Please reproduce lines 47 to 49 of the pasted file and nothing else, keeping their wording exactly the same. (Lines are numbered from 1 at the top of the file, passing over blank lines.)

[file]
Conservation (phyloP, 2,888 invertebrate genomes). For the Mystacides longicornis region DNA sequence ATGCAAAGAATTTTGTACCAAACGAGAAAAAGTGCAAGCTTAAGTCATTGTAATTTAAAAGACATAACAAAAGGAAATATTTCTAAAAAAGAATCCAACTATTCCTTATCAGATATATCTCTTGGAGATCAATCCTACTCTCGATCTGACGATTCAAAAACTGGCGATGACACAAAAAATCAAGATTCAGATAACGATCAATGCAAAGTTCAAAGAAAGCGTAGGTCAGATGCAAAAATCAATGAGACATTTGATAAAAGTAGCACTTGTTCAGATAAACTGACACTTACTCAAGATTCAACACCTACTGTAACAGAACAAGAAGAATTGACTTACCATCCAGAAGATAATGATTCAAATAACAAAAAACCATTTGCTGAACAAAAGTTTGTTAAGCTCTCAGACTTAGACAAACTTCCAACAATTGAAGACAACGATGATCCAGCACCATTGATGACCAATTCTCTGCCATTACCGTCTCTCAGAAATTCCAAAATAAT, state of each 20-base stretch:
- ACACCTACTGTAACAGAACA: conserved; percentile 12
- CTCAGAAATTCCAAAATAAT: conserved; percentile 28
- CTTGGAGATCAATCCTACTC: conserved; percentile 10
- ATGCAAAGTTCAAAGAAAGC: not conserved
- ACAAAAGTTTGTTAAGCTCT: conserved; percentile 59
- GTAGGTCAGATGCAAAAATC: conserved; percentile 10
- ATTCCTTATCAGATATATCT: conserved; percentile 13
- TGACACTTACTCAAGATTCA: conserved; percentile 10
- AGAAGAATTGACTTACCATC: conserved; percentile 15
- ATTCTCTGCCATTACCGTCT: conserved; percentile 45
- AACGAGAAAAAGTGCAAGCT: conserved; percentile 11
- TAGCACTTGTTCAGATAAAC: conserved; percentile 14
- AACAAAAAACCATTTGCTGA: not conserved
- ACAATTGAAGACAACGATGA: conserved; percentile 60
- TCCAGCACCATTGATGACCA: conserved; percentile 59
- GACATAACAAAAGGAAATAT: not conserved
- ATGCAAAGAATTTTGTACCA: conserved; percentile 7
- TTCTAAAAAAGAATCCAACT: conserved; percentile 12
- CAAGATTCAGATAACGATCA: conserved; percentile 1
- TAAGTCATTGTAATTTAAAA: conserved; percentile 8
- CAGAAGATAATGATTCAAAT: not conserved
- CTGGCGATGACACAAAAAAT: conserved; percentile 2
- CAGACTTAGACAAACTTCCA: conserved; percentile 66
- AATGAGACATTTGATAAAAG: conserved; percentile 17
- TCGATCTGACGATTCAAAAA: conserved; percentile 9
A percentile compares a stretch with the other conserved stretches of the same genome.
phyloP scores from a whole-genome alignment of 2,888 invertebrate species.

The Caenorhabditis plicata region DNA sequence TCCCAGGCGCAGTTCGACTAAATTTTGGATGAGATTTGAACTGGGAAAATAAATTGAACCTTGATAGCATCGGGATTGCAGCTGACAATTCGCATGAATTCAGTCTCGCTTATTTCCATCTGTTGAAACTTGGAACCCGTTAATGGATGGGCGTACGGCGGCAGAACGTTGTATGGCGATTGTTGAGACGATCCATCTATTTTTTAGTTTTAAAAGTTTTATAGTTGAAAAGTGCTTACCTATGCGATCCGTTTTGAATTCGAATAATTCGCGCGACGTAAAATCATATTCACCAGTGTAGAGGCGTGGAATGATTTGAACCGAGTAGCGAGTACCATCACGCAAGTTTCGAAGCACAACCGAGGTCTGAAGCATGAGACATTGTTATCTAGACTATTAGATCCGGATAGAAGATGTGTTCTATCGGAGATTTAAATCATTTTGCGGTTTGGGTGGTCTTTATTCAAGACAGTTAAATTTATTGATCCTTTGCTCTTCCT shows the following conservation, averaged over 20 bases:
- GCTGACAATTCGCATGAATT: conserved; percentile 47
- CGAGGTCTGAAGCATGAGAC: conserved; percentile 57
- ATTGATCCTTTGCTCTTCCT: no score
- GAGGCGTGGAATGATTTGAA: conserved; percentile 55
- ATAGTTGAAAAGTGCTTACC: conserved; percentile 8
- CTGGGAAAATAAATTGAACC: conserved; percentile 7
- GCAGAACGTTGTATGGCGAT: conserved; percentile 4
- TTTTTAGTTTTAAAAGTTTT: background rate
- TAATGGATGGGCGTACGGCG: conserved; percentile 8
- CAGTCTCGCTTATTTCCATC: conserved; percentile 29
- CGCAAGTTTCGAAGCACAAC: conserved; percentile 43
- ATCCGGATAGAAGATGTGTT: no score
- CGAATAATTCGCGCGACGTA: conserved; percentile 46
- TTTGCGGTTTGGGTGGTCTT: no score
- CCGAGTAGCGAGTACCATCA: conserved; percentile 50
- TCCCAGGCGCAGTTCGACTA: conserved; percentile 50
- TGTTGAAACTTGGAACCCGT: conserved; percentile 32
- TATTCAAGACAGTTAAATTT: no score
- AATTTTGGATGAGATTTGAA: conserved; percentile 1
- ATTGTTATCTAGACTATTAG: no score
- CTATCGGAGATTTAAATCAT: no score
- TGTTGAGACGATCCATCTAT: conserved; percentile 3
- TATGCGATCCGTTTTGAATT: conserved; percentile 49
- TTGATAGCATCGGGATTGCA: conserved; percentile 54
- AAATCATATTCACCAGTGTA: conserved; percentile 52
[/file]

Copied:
- TATTCAAGACAGTTAAATTT: no score
- AATTTTGGATGAGATTTGAA: conserved; percentile 1
- ATTGTTATCTAGACTATTAG: no score